...This was meant to be a response to the long thread of comments on the entry titled, "The extension of human masculinity," but it became this:
It's interesting to watch people get so riled up about gender in class. I understand that some people believe it's a social construct and that stereotypes are evil, etc. etc., but I think that this belief in gender and the stereotypes attached to each one is so deeply ingrained, that there's no point in arguing aimlessly about it.
I'm maybe not going to make any sense when I try to explain this, but I'm going to try... So in my Lit Theory class today (or yesterday, technically speaking), we were discussing Nietsche's and Frost's ideas on metaphors. Metaphors are so common in our everyday language that we don't even notice them anymore (ie. "She's a warm person." Life as a journey can be extended to the statement "I'm lost."). Ultimately, metaphors stabilize and give meaning to our perceptions by helping us understand things in relation to other ones.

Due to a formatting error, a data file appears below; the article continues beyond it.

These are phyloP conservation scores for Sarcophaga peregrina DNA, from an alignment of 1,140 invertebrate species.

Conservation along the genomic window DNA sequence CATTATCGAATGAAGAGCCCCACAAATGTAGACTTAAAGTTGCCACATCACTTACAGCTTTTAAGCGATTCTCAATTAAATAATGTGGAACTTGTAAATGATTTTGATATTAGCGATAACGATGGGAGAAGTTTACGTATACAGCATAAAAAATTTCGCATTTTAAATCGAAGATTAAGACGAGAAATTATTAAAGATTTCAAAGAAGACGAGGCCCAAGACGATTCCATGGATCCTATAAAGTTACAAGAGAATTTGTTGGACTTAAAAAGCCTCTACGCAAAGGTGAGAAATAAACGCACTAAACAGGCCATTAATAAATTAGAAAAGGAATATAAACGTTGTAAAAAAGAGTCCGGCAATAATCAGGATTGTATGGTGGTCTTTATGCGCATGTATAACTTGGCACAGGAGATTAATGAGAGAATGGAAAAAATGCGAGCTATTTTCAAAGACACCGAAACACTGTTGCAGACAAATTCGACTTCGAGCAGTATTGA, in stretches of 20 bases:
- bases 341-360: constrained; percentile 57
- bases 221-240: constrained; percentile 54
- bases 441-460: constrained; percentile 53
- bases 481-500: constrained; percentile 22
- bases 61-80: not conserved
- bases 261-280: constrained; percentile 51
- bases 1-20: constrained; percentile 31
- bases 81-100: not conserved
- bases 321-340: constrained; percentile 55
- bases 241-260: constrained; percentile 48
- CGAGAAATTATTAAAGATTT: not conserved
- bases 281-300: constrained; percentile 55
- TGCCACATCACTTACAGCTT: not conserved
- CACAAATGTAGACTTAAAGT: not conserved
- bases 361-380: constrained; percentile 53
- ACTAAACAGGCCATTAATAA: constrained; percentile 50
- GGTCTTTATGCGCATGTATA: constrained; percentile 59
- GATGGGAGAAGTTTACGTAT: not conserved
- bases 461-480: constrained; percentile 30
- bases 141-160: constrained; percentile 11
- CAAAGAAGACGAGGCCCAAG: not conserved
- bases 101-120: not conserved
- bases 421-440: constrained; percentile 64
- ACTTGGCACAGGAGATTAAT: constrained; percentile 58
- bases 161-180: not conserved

In the Left Hand of Darkness and Lilith's Brood, the metaphors are the references to gender that the authors make. Here's one to refresh your memory: "Estraven's performance had been womanly, all charm and tact and lack of substance, specious and adroit"(LeGuin 12)
While I do not doubt that authors like Butler and LeGuin may be trying to provoke us with these gendered non-gender beings, maybe they're also just providing supposedly male, or supposedly female attributes, so that WE, as readers, can engage in and better understand (and maybe even empathize with?) these aliens.